Interco is retail a company with essentially four major operating divisions: Apparel Manufacturing, General Retail Merchandising, Footwear Manufacturing and Retailing. The business climate in 1988 was questioned; cheap imports hurting the profitability of the Apparel group in the US, due to less consumer spending the retail group had to deal with decreasing profits. However, the furniture and home furnishing group experienced positive circumstances in demographic developments.
Still, the company is concerned that their stock is undervalued due the bad performance of the apparel group. As a response of this bad performance, the Interco’s board of directors had a meeting to discuss two alternatives for the future of Interco. They discussed whether to accept a friendly merger or a restructuring plan. The restructuring plan would involve sale of apparel segment, special dividend, or-and stock repurchase. The takeover bid was based on an offer of $70 dollar per share. The task now is to evaluate whether this offer is reasonable or not. First, the risk factors are discussed hereunder:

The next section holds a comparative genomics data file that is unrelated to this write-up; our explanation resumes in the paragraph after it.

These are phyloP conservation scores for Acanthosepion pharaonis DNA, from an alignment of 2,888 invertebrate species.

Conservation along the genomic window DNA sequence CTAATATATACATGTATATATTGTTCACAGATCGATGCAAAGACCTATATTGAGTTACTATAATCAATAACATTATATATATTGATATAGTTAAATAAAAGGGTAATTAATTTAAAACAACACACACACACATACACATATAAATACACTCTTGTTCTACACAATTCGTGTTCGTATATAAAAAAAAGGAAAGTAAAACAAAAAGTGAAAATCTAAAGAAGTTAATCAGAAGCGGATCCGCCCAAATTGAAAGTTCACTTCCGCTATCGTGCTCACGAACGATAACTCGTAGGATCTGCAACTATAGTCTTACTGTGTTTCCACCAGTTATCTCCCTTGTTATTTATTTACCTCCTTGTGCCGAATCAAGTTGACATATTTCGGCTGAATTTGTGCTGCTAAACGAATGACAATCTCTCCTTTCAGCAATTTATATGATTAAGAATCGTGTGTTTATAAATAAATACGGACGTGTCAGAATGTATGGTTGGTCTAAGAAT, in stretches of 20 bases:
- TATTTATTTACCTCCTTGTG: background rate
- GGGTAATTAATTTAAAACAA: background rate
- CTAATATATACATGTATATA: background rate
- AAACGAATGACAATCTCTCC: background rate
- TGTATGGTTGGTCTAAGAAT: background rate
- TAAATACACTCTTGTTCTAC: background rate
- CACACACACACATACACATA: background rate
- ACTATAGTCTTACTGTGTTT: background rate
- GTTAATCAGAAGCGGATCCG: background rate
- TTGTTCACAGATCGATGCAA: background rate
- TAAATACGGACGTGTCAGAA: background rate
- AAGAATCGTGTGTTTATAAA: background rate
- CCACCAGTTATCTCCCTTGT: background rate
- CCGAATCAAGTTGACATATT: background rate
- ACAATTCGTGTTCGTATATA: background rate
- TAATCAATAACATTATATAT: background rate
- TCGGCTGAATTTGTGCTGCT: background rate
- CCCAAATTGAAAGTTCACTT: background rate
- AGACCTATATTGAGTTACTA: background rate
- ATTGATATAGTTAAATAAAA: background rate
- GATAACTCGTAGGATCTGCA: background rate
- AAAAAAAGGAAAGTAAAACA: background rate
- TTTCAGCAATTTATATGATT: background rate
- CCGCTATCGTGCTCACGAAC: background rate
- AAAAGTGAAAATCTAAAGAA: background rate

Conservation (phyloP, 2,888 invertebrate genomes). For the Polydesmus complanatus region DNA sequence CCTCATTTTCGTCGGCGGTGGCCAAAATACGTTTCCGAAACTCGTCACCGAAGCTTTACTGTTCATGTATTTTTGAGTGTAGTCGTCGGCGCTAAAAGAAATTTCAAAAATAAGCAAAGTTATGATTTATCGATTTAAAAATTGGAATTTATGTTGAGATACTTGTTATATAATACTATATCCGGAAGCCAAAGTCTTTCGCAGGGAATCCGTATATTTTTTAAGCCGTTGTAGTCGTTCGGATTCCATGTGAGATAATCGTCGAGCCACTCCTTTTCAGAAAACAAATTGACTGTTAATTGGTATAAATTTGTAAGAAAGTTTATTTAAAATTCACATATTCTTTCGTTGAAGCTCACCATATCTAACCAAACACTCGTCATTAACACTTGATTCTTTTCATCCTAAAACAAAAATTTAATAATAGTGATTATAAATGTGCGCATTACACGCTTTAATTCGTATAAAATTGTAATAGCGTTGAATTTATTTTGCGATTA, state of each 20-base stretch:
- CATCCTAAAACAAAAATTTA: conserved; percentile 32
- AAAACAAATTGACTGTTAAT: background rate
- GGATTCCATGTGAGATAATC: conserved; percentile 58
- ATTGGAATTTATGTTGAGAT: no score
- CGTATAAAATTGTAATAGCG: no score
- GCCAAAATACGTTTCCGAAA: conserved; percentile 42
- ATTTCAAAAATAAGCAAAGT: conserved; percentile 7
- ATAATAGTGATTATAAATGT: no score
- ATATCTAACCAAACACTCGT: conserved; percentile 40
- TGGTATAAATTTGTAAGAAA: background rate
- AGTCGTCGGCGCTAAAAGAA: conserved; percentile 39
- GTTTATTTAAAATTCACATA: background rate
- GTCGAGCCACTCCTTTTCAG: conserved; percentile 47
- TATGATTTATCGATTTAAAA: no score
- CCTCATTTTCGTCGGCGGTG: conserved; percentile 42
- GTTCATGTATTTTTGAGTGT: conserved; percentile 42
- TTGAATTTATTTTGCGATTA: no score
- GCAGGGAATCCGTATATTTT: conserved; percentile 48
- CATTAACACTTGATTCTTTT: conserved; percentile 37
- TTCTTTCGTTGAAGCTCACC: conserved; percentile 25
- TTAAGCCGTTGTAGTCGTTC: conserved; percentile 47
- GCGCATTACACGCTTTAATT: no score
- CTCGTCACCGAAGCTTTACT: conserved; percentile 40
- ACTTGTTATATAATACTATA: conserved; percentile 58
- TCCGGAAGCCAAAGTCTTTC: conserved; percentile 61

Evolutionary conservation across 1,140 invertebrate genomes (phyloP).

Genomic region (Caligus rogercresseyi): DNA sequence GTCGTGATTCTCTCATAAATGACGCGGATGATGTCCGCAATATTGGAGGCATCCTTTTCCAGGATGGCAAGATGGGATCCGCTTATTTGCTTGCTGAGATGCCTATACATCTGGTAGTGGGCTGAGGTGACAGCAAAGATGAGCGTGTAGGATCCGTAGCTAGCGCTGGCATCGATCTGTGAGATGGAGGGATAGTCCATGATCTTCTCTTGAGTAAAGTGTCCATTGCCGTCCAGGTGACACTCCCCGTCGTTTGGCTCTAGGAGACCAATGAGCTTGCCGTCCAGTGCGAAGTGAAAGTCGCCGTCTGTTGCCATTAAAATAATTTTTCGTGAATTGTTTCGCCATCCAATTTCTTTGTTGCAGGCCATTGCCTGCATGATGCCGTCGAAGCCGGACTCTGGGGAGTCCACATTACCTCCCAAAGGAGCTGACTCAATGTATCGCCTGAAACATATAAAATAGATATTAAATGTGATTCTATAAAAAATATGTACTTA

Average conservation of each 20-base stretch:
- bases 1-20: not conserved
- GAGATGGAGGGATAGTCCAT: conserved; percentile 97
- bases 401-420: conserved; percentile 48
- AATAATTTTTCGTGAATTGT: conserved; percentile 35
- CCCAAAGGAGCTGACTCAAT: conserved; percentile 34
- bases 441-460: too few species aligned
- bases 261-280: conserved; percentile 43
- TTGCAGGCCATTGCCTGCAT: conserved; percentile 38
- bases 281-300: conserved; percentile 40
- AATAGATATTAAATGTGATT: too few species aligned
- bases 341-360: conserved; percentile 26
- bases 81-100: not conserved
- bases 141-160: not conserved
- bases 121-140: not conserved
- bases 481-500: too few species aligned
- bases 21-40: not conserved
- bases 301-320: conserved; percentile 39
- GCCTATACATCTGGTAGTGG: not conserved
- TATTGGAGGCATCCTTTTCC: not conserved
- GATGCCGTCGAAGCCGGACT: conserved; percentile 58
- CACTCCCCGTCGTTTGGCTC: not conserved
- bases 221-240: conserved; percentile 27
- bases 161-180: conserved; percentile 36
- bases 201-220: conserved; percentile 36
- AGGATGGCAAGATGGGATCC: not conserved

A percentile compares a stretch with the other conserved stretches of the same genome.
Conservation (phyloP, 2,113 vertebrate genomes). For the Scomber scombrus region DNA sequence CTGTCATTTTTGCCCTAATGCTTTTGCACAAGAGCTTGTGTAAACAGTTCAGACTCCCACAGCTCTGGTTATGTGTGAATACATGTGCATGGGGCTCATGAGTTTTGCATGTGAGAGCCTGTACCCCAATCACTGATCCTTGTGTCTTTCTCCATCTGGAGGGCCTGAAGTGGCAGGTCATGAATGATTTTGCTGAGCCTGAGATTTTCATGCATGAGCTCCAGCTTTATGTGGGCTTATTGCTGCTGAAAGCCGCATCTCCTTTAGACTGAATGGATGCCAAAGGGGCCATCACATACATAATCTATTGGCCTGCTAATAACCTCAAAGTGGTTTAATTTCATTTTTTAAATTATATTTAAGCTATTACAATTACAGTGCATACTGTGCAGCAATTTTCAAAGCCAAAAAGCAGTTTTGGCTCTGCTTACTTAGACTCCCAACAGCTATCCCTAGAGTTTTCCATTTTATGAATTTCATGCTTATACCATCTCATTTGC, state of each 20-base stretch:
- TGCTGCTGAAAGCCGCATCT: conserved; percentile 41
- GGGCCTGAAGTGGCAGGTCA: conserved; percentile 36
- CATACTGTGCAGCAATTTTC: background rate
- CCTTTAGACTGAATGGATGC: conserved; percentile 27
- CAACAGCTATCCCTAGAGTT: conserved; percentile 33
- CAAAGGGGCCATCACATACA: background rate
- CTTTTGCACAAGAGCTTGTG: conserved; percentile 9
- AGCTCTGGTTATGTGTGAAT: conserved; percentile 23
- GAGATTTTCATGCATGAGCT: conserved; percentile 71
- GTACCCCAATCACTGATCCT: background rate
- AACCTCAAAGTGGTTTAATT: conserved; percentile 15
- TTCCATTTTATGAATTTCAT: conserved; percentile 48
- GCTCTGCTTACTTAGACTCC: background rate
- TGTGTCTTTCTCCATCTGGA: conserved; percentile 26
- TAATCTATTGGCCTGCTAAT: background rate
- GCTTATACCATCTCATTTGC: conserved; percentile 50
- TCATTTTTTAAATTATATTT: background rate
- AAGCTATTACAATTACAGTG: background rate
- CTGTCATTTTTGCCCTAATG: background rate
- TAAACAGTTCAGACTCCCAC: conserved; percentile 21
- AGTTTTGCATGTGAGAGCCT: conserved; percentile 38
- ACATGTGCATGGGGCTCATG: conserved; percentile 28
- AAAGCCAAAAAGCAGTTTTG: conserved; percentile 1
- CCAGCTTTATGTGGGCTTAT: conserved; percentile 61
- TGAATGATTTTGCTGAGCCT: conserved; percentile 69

> lower consuming spending
> Imports from countries with lower labor costs
> private-labelled goods at the expense of branded apparel
Secondly, the true value of Interco is calculated with the following assumptions and partial spreadsheet (a few year are left out for readability purposes):
The working capital investment starts from 1994 as described in exhibit 12. This can be seen in the above income statement so that the free cash flows become slightly different from 1994. Next the terminal value (TV) is calculated at different multiples (14,15 and 16). This is shown in table x. The terminal value at different multiple is calculated by discounting at different discount factors (k). This value, together with the sum of the FCF’s (1989-1998) is the total value at multiples 14, 15 and 16. This number is divided by the number of the...
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